The moral certainty of many activists sometimes belies their despair when a man is executed despite their efforts or when police, instead of listening, defend against their pleas to spare Black lives. Movement chaplains provide spiritual and emotional care before, during and after a protest or demonstration, using sacred texts and physical consolation to create healing in tough and often disappointing fights.
This July story was one of several we ran tracking the particular strains that 2020’s crises put on chaplains, from the Buddhist hospital chaplains who found themselves suddenly in greater demand, to those chaplains of every faith who counseled COVID-19 patients through existential crises as much as spiritual or medical ones, and most recently to those who were ambivalent about being among the first to receive a vaccine.
How Kamala Harris delivers on 150 years of Black women’s political history
By Cheryl Townsend Gilkes
Few, if any, vice presidents have had as much exposure to the world’s religions as Kamala Harris, the 55-year-old senator from California who became the first vice-presidential nominee of a major party in August. Townsend Gilkes, a professor at Colby College, wrote then that Harris’ ethnic, racial and cultural biography represents a slice of the U.S. population that is becoming ascendant but has never been represented in the nation’s second-highest office.
Frequent RNS contributor, Cheryl Tonwend Gilkes, argues that, like the biblical Queen Esther, Harris seems to be specially shaped for “such a time as this”: during a reanimation of the Black Lives Matter movement and just as the deaths of two civil rights icons, Congressman John Lewis and the Rev. C.T. Vivian, reminded us voting rights are still a crucial issue.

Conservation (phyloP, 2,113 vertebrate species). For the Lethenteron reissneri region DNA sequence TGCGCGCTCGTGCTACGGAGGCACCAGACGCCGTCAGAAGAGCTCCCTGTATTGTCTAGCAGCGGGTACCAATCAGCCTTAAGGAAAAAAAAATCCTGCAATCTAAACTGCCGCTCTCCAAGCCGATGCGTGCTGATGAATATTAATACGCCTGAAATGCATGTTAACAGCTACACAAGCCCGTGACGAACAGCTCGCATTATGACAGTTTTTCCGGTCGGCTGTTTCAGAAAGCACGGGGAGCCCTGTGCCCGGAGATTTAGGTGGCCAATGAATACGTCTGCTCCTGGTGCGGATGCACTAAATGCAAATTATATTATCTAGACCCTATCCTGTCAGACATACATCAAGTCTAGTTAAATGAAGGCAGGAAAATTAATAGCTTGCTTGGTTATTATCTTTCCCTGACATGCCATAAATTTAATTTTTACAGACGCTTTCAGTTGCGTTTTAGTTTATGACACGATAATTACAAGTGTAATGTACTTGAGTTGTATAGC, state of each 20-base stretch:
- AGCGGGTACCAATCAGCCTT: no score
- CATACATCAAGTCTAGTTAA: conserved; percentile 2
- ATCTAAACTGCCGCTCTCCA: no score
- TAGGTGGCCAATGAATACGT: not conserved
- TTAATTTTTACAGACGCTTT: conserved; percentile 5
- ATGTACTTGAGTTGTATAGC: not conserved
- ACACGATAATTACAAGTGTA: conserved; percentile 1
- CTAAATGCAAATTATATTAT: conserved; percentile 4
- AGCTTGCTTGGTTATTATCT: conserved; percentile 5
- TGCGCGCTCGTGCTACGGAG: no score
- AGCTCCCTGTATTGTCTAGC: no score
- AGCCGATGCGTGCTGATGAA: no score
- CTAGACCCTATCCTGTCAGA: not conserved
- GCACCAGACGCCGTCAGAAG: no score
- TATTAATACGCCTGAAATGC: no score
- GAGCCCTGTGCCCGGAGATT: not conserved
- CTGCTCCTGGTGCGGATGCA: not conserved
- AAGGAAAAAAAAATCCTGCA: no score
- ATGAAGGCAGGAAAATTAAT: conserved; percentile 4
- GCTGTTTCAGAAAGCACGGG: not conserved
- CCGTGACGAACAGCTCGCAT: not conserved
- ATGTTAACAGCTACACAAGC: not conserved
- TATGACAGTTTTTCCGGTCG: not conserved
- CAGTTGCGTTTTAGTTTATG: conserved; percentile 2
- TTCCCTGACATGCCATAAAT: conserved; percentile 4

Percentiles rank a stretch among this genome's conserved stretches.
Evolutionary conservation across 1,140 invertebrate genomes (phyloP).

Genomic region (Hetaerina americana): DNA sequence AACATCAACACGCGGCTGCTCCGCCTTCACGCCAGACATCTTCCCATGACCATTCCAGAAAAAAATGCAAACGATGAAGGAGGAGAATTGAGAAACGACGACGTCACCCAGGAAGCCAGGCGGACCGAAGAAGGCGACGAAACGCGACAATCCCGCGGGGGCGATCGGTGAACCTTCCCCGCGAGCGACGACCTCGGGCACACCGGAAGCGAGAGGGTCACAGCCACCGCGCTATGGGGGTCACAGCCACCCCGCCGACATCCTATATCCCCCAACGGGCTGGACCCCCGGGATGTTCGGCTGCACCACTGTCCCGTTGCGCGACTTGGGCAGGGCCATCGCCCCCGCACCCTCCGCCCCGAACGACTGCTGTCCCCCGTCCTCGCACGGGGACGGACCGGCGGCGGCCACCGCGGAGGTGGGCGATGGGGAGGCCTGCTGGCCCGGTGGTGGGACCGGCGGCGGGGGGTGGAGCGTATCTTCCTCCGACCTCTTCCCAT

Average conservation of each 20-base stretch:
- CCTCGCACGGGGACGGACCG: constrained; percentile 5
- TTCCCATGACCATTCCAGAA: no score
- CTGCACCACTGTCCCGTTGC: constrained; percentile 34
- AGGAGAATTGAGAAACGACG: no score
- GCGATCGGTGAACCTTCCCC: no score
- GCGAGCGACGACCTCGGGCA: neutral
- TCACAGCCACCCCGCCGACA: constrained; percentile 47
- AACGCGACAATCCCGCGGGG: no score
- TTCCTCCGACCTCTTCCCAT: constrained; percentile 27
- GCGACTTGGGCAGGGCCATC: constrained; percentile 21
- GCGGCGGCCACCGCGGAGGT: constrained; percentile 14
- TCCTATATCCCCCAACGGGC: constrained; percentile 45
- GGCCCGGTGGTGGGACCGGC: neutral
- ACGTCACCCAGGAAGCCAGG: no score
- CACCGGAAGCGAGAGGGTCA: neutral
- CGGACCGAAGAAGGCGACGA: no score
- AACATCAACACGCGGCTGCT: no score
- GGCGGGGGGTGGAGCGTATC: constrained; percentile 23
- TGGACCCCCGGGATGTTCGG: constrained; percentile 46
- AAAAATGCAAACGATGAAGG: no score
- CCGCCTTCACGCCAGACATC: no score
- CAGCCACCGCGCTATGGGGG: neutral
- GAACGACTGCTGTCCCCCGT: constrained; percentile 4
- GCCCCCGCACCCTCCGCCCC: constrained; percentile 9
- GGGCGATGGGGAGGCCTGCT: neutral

Harris belongs to a long lineage of Black women who have been loyal to the politics of liberation, participation, emancipation and uplift, knowing that raising themselves up would benefit entire communities and the country as a whole.
QAnon: The alternative religion that’s coming to your church
By Katelyn Beaty
In the fraught political atmosphere of 2020, Katelyn Beaty wrote in August, evangelical Christian pastors are worried their congregations are falling prey to QAnon, an internet phenomenon that promotes a tangle of conspiracy theories. With its dehumanizing language that equates certain people with evil, QAnon is exhibiting a power to divide people and spread hate. It’s also hurting Christian witness by challenging confidence in our institutions and even in the authority of the Bible.
Beaty’s essay was one of several warnings about QAnon that appeared in our opinion pages this year. “Religion Remixed” columnist Tara Isabella Burton’s inquiry into why QAnon has taken hold in our secularizing age concluded that often white supremacist followers “yearn for a world in which everything makes sense and where they at last have a role to play.”
‘Kayak Church’ gathers Pennsylvania church in person — and on the water — amid pandemic
By Emily McFarlan Miller